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When to use redux?

Somehow frontend developers seem to like to suggest a huge refactoring to use redux when the codebase evolves and becomes larger. However, they cannot seem to justify when redux is needed. Here, we want to help you justify whether you need it or not.

When to not use redux?

Frontend developers should really think about whether they are following status quo or have a legit justification. You often will find problems in the future when a design document says we use “xyz” without much justification.

Team size

This is not a huge factor in deciding whether to use redux or not because team size should not be the sole deciding factor on correct design.

On the one hand, if you are in a team of 1 to 2 people, you should consider the overhead of introducing redux. For instance, if you decide to use redux toolkit (RTK) and manage all async requests, each domain/feature will be a few files and your development time increases for adding a simple request to GET data from the backend. A red flag is when you have developers spending a lot of time copy and pasting slices for every simple PR.

On the other hand, if you have a big team, and you have decided to introduce redux because too many developers are contributing to the codebase. You should really consider if it is better to just refactor existing code or introduce redux. Sometimes, your code might need better intent and clearer responsibility whether it is a component or container.

Manage asynchronous requests

When frontend developers decide to use redux solely for asynchronous requests, they should really consider using dedicated packages for async requests like react-query. Dedicated packages like react-query are more fitted in normal use cases. Usually, they are easy to setup and have caching done correctly. If you decide to use rtk query, you better know how caching data properly with normalization to deduplicate data. Red flags include:

  • Local request states/data are in global state, only 1 component is using those data - improper use of redux
  • Refetching the same data causes re-rendering - signs of no proper normalization
  • No caching or no optimistic updates required - you probably don’t need to use redux

Bringing local state to global state

A good exercise is to determine what state you want to bring into redux, this will really help you make a good decision on whether you need redux. Usually, you just have to determine whether or not the state is better fitted as a local state or global state.

For instance, if you want to use redux to store search queries and pagination data for a request. Is this a local state or global state? It depends on how you would use it. If nested components need to read & update the same search query & pagination data, it probably fitted as a global state. However, if the search query & pagination data changes per component, it is better suited to be a local state. Red flags include:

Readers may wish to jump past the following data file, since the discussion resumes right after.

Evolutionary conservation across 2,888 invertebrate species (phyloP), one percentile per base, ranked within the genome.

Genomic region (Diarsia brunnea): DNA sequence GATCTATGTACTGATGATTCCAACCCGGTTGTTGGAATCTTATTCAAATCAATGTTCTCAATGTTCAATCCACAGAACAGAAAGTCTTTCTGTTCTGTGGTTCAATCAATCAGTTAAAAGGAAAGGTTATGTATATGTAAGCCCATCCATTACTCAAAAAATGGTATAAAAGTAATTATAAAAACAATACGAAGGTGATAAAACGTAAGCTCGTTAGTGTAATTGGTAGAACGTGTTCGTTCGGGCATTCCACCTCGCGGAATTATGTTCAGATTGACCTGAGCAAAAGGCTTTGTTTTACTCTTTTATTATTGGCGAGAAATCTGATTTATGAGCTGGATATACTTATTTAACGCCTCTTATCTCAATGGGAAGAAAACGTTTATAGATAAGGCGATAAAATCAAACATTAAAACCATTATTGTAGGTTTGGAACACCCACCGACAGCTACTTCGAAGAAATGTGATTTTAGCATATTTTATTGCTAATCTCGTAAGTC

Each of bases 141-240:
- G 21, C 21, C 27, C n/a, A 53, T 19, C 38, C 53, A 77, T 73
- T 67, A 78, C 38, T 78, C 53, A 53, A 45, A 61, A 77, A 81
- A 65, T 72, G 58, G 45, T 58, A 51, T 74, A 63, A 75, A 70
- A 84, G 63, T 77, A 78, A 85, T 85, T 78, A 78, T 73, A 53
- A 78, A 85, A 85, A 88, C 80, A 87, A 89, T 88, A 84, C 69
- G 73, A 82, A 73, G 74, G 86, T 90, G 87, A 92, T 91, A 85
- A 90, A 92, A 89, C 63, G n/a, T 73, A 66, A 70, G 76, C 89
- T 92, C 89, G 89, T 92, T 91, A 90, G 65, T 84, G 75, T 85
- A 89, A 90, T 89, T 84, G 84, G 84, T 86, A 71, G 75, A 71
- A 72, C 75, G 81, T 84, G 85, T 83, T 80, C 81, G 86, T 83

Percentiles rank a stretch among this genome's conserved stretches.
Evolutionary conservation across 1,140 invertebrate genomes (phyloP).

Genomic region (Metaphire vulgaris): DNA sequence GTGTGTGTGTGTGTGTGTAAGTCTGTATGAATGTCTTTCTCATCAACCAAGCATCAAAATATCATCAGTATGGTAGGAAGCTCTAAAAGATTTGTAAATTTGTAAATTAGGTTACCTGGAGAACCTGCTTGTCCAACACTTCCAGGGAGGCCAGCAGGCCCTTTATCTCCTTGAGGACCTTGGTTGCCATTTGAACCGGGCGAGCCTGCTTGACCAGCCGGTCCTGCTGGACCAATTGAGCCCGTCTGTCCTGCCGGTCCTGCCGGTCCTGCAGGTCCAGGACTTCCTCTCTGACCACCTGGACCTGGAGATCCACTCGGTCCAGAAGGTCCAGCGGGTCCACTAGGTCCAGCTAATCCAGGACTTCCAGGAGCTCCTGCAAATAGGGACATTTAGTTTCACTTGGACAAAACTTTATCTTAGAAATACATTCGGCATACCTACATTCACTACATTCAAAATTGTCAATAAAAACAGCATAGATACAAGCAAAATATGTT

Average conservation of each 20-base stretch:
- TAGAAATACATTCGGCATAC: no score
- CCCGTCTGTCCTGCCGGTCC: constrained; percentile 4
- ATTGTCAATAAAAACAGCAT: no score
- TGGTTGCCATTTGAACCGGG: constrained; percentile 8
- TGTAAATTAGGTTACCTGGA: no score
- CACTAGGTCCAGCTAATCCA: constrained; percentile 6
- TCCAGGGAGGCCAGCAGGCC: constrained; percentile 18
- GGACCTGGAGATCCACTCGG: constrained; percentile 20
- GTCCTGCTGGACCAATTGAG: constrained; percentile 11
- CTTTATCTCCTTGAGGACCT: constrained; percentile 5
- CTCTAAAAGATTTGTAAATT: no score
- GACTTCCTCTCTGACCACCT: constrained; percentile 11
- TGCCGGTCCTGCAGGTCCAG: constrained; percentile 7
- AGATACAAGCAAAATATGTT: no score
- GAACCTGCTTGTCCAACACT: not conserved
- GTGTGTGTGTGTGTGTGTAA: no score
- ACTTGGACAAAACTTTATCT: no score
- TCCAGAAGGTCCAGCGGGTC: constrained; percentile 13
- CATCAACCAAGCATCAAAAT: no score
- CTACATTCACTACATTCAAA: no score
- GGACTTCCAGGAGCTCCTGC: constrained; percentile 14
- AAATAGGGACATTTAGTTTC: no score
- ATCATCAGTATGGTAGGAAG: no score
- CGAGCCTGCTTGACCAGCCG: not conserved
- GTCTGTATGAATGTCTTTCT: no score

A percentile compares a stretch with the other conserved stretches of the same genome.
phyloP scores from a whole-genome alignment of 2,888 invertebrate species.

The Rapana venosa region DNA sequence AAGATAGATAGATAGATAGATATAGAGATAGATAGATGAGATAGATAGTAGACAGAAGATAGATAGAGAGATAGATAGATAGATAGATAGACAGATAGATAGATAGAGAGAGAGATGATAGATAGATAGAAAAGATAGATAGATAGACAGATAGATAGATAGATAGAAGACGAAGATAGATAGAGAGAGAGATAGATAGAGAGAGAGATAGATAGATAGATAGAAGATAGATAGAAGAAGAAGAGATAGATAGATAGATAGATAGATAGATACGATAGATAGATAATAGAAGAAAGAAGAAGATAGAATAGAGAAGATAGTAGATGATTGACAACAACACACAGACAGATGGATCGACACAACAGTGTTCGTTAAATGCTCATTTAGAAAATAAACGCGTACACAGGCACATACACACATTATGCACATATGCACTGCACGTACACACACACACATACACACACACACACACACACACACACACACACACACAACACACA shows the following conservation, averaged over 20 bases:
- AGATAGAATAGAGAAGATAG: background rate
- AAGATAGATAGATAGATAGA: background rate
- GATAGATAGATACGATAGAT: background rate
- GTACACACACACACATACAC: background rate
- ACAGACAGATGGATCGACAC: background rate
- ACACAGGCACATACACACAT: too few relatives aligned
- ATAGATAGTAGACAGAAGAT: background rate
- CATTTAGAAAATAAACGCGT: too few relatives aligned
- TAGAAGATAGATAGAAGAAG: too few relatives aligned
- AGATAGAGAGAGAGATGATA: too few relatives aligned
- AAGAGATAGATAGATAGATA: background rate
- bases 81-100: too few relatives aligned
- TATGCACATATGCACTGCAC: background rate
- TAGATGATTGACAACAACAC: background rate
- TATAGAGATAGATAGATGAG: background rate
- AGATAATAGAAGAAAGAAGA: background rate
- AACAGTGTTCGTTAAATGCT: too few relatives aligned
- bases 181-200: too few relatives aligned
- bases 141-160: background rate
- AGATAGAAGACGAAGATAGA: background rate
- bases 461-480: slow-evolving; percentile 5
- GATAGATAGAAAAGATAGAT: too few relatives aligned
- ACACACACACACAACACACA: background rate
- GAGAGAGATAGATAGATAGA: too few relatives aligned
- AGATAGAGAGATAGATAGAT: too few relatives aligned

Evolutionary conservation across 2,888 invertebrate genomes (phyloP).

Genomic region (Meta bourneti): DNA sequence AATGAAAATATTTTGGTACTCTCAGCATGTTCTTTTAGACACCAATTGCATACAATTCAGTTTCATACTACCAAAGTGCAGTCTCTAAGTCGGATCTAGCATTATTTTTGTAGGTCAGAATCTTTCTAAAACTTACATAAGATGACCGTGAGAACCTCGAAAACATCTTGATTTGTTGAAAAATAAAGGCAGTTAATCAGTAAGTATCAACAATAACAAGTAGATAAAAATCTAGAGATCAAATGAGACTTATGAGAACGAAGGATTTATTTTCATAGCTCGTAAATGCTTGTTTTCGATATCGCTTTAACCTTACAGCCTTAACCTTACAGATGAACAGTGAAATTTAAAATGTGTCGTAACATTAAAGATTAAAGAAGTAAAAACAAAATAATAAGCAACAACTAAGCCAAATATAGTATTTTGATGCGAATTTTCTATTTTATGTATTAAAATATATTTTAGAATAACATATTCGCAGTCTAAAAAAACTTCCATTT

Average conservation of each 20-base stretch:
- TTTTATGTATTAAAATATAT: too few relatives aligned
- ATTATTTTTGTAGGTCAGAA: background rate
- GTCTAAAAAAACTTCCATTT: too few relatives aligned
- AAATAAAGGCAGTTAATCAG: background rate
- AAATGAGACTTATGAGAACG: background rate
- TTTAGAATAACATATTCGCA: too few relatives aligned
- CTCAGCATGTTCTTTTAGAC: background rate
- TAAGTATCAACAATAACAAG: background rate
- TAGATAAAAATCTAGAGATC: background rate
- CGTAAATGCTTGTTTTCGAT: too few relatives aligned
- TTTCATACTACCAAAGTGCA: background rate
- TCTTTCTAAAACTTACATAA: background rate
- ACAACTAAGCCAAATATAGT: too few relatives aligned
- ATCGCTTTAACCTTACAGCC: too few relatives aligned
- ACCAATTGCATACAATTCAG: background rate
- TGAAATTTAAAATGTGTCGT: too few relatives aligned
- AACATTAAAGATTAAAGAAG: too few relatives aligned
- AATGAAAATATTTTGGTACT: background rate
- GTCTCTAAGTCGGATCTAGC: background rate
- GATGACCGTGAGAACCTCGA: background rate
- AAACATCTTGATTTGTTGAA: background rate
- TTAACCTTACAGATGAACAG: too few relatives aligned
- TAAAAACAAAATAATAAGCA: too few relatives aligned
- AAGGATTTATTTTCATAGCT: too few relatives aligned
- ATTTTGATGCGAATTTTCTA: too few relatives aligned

• Resetting these states (ie. search query and/or pagination data) on mounting each component that subscribes to these states.
  • Find it difficult to have two components that are subscribing to the same state on the same view/page
  • Copy and pasting slices with these states for each component/view/page. If you keep them as local states, you can just create a custom hook and reuse it per component/page that needs them.

If you have these symptoms, maybe it’s time to consider these states as local states, remove them from global state and create a hook to be reused.

State predictability

A good question is to ask your team whether you really need them or it is just a nice to have, if a product feature is to track activity and you would like to batch the activities and send a request to your analytic service, or a feature to undo actions like drawing diagrams in UI, it does make sense to add redux. However, if you are just going to look at the actions or use replay once and never use it again, you have to think if it actually makes sense to add redux.

Sharing read only data to nested components

If most nested components only need to read the data that is shared, maybe you should consider React’s Context API instead. It will reduce a lot of overhead.


In short, you should justify your technical decision to introduce redux or your team might suffer a lot. Hopefully, this helps you decide whether to use redux or not.

1Are you building an SPA?1. Yes - continue considering redux.
2. No - you have a high chance of not needing it and look into state hydration between server & client.
2Are you in a small team?1. Yes - first look into simpler state management solutions like zustand.
2. No - have you consider refactoring your codebase first.
3Are you planning to use redux for asynchronous requests only?1. Yes - look into other asynchronous request solutions like react-query first.
2. No - continue considering redux.
4Have you consider whether the shared states belong to local or global?1. Yes - there are global states, continue to consider redux.
2. No - use custom hooks and stop considering redux.
5Do you need state predictability? Or nice to have?1. Yes - continue considering redux.
2. No - maybe you don’t need redux.
6Do you need to share data to nested components for read-only purposes?1. Yes - look into using React’s Context API.
2. No - continue considering redux.